By THE NATION
Pimchanok Vonkorpon, director of the ministry’s Trade Policy and Strategy Office, said that based on the study, the Sudanese pound fluctuated the most – by 164.6 per cent year on year in 2018 – while Argentina’s peso was second, fluctuating by 28.1 per cent, and the Turkish lira was third with 27.6 per cent. The baht fluctuated 4.6 per cent, and was ranked 48th among other countries in the world and third in Asean, reflecting good stability.
Currency fluctuation is an important matter as high currency fluctuations mostly come from rapid changes in major situations such as domestic political instability, political conflicts with other countries which could lead to economic sanctions from economic powers, economic crises or instability.
These countries may take more than a year to see economic recovery and their trading-partner countries will suffer the impacts from higher product management costs and swift price changes. The study was conducted on changes of exchange rates of 87 trading-partner countries and their impacts on Thai exports with related factors including currency fluctuations and depreciation which affected the trading-partner countries’ demand and purchasing power and became limitations and risk factors for Thai exports.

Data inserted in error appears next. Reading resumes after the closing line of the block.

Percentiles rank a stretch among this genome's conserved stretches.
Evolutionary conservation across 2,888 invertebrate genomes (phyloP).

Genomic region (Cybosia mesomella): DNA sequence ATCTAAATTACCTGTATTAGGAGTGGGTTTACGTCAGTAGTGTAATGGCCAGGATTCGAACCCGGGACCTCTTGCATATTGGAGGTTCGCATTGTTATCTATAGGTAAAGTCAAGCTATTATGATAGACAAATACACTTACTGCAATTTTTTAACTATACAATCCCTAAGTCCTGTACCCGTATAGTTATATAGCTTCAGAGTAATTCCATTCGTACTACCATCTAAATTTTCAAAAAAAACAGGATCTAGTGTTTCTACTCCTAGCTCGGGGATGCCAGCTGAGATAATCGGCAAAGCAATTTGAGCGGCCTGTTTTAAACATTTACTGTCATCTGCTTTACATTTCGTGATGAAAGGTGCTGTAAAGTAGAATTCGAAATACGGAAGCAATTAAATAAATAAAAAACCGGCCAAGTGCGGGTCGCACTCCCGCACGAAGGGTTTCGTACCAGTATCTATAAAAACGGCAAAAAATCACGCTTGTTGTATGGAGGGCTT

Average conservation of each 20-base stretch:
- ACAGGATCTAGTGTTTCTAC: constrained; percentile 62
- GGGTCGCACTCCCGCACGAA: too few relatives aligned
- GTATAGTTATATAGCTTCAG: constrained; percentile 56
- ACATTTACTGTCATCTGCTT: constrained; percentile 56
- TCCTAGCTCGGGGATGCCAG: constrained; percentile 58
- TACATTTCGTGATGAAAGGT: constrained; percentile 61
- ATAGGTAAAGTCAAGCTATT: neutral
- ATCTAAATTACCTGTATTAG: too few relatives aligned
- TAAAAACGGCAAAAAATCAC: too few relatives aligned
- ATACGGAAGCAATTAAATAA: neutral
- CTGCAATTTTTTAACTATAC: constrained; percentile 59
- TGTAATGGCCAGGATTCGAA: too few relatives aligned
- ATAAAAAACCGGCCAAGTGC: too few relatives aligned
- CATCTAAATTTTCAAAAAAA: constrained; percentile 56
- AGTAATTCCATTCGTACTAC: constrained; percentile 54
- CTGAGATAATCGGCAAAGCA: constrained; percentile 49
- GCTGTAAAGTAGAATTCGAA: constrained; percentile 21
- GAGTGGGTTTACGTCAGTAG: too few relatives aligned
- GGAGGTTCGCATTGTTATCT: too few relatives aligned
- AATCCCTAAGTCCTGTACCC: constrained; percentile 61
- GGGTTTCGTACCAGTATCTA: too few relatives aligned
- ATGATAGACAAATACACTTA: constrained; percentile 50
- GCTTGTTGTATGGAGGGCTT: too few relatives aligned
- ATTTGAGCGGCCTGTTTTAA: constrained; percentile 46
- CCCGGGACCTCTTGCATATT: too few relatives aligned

The study intended to urge business operators and exporters trading with these countries to realise the importance of hedging against foreign exchange risks and other risks and seek new markets.
According to the study, the Sudanese pound depreciated the most, by 164.5 per cent, followed by the Argentinian peso, by 100.2 per cent, and the Turkish lira, by 40.9 per cent. The Thai currency depreciated by 0.1 per cent, placing in 71st position among other countries in the world and 8th among Asean countries. Among Asean countries, Indonesia’s currency fluctuated the most, by 5.6 per cent, while Myanmar’s currency depreciated the most, by 14.2 per cent.
Pimchanok said that among 87 countries analysed, 26 countries witnessed currency depreciation by over 10 per cent and of these countries, eight are Thailand’s major export destinations, accounting for over 0.5 per cent of Thai exports in total. The eight countries are Argentina, Turkey, Pakistan, Brazil, Russia, Myanmar, Australia and India.
The Argentinian and Turkish currencies tend to have the most impact on Thai exports.
The Argentinian peso depreciated as much as 100 per cent. In August 2018, Argentina’s currency sharply depreciated by 100-110 per cent and from September 2018, Thai shipments to Argentina contracted for five consecutive months, tending to shrink continuously. Major exports to Argentina include automobiles and components followed by engines and rubber products.
The Turkish lira depreciated by 41 per cent, after depreciating by 85-90 per cent in August last year. Combined with its weak economy, Thai shipments to Turkey shrank for eight consecutive months and are expected to continue contracting in the first and second quarters of this year. Major shipments to Turkey include automobiles and components, air-conditioners and rubber.
Pimchanok said new markets may have to be found for the affected products, particularly automobiles and components as Thai shipments to Argentina and Turkey account for a combined 1 per cent of Thai exports in total and may contract for 12-24 months.